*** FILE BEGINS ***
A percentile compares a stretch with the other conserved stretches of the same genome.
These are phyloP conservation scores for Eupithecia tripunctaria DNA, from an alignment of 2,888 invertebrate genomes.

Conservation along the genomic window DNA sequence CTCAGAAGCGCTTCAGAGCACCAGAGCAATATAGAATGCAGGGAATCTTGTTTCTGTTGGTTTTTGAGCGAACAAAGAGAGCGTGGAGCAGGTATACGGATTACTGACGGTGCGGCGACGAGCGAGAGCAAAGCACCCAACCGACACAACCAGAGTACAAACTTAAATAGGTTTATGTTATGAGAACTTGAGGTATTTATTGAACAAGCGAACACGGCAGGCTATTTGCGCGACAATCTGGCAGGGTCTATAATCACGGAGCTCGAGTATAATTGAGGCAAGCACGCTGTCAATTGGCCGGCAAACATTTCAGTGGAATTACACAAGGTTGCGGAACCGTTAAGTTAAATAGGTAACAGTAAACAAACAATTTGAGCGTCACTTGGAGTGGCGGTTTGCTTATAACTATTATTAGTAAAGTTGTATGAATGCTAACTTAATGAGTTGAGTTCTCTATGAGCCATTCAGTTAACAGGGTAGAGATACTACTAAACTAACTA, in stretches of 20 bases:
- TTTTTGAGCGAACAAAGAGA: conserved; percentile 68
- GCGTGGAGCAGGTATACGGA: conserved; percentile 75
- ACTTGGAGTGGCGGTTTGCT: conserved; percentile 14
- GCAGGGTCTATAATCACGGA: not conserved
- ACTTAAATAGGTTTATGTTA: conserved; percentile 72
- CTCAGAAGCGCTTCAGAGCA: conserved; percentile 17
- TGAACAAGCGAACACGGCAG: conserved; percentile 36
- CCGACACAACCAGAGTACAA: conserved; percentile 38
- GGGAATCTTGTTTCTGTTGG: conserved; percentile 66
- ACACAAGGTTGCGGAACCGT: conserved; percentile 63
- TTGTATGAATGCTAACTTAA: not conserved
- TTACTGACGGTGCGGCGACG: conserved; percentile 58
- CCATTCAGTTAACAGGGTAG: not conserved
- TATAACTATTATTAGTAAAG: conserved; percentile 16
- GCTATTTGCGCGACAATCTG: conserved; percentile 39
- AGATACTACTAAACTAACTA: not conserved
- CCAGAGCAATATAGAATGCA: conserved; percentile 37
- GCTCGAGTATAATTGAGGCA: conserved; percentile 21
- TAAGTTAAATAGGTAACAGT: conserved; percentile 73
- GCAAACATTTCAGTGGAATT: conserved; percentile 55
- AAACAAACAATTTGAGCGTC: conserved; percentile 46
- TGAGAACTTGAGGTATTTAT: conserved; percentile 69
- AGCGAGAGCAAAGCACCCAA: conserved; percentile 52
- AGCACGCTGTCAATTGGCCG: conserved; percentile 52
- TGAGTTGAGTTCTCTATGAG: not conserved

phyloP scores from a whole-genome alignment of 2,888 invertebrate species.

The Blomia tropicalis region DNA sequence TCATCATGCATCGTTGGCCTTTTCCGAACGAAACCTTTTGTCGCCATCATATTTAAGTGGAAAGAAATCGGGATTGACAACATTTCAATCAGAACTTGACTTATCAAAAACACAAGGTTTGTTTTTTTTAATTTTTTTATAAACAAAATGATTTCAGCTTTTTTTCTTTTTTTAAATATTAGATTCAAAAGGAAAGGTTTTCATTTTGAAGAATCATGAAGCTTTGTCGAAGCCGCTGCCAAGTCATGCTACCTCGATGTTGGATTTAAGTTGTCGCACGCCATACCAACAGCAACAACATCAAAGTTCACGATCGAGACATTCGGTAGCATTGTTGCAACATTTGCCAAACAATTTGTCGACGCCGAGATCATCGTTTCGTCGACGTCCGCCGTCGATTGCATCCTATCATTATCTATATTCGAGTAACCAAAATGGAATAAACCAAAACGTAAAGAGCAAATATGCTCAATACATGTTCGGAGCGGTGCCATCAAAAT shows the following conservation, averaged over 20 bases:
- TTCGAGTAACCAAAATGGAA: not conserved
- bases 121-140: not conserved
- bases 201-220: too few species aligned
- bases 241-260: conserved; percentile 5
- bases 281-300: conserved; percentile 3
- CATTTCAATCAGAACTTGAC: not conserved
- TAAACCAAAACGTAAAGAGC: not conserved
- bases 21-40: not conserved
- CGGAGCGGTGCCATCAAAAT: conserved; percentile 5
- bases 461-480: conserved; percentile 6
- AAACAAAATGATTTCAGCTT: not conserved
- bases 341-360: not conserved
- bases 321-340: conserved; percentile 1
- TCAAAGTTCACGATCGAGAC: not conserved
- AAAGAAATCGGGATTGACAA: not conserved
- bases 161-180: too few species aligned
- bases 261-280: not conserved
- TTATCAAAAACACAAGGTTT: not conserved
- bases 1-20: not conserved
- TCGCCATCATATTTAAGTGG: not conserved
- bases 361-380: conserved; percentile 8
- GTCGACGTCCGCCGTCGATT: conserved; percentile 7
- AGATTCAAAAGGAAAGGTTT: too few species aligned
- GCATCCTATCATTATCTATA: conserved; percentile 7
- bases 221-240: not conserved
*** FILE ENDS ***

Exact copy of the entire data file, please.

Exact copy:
A percentile compares a stretch with the other conserved stretches of the same genome.
These are phyloP conservation scores for Eupithecia tripunctaria DNA, from an alignment of 2,888 invertebrate genomes.

Conservation along the genomic window DNA sequence CTCAGAAGCGCTTCAGAGCACCAGAGCAATATAGAATGCAGGGAATCTTGTTTCTGTTGGTTTTTGAGCGAACAAAGAGAGCGTGGAGCAGGTATACGGATTACTGACGGTGCGGCGACGAGCGAGAGCAAAGCACCCAACCGACACAACCAGAGTACAAACTTAAATAGGTTTATGTTATGAGAACTTGAGGTATTTATTGAACAAGCGAACACGGCAGGCTATTTGCGCGACAATCTGGCAGGGTCTATAATCACGGAGCTCGAGTATAATTGAGGCAAGCACGCTGTCAATTGGCCGGCAAACATTTCAGTGGAATTACACAAGGTTGCGGAACCGTTAAGTTAAATAGGTAACAGTAAACAAACAATTTGAGCGTCACTTGGAGTGGCGGTTTGCTTATAACTATTATTAGTAAAGTTGTATGAATGCTAACTTAATGAGTTGAGTTCTCTATGAGCCATTCAGTTAACAGGGTAGAGATACTACTAAACTAACTA, in stretches of 20 bases:
- TTTTTGAGCGAACAAAGAGA: conserved; percentile 68
- GCGTGGAGCAGGTATACGGA: conserved; percentile 75
- ACTTGGAGTGGCGGTTTGCT: conserved; percentile 14
- GCAGGGTCTATAATCACGGA: not conserved
- ACTTAAATAGGTTTATGTTA: conserved; percentile 72
- CTCAGAAGCGCTTCAGAGCA: conserved; percentile 17
- TGAACAAGCGAACACGGCAG: conserved; percentile 36
- CCGACACAACCAGAGTACAA: conserved; percentile 38
- GGGAATCTTGTTTCTGTTGG: conserved; percentile 66
- ACACAAGGTTGCGGAACCGT: conserved; percentile 63
- TTGTATGAATGCTAACTTAA: not conserved
- TTACTGACGGTGCGGCGACG: conserved; percentile 58
- CCATTCAGTTAACAGGGTAG: not conserved
- TATAACTATTATTAGTAAAG: conserved; percentile 16
- GCTATTTGCGCGACAATCTG: conserved; percentile 39
- AGATACTACTAAACTAACTA: not conserved
- CCAGAGCAATATAGAATGCA: conserved; percentile 37
- GCTCGAGTATAATTGAGGCA: conserved; percentile 21
- TAAGTTAAATAGGTAACAGT: conserved; percentile 73
- GCAAACATTTCAGTGGAATT: conserved; percentile 55
- AAACAAACAATTTGAGCGTC: conserved; percentile 46
- TGAGAACTTGAGGTATTTAT: conserved; percentile 69
- AGCGAGAGCAAAGCACCCAA: conserved; percentile 52
- AGCACGCTGTCAATTGGCCG: conserved; percentile 52
- TGAGTTGAGTTCTCTATGAG: not conserved

phyloP scores from a whole-genome alignment of 2,888 invertebrate species.

The Blomia tropicalis region DNA sequence TCATCATGCATCGTTGGCCTTTTCCGAACGAAACCTTTTGTCGCCATCATATTTAAGTGGAAAGAAATCGGGATTGACAACATTTCAATCAGAACTTGACTTATCAAAAACACAAGGTTTGTTTTTTTTAATTTTTTTATAAACAAAATGATTTCAGCTTTTTTTCTTTTTTTAAATATTAGATTCAAAAGGAAAGGTTTTCATTTTGAAGAATCATGAAGCTTTGTCGAAGCCGCTGCCAAGTCATGCTACCTCGATGTTGGATTTAAGTTGTCGCACGCCATACCAACAGCAACAACATCAAAGTTCACGATCGAGACATTCGGTAGCATTGTTGCAACATTTGCCAAACAATTTGTCGACGCCGAGATCATCGTTTCGTCGACGTCCGCCGTCGATTGCATCCTATCATTATCTATATTCGAGTAACCAAAATGGAATAAACCAAAACGTAAAGAGCAAATATGCTCAATACATGTTCGGAGCGGTGCCATCAAAAT shows the following conservation, averaged over 20 bases:
- TTCGAGTAACCAAAATGGAA: not conserved
- bases 121-140: not conserved
- bases 201-220: too few species aligned
- bases 241-260: conserved; percentile 5
- bases 281-300: conserved; percentile 3
- CATTTCAATCAGAACTTGAC: not conserved
- TAAACCAAAACGTAAAGAGC: not conserved
- bases 21-40: not conserved
- CGGAGCGGTGCCATCAAAAT: conserved; percentile 5
- bases 461-480: conserved; percentile 6
- AAACAAAATGATTTCAGCTT: not conserved
- bases 341-360: not conserved
- bases 321-340: conserved; percentile 1
- TCAAAGTTCACGATCGAGAC: not conserved
- AAAGAAATCGGGATTGACAA: not conserved
- bases 161-180: too few species aligned
- bases 261-280: not conserved
- TTATCAAAAACACAAGGTTT: not conserved
- bases 1-20: not conserved
- TCGCCATCATATTTAAGTGG: not conserved
- bases 361-380: conserved; percentile 8
- GTCGACGTCCGCCGTCGATT: conserved; percentile 7
- AGATTCAAAAGGAAAGGTTT: too few species aligned
- GCATCCTATCATTATCTATA: conserved; percentile 7
- bases 221-240: not conserved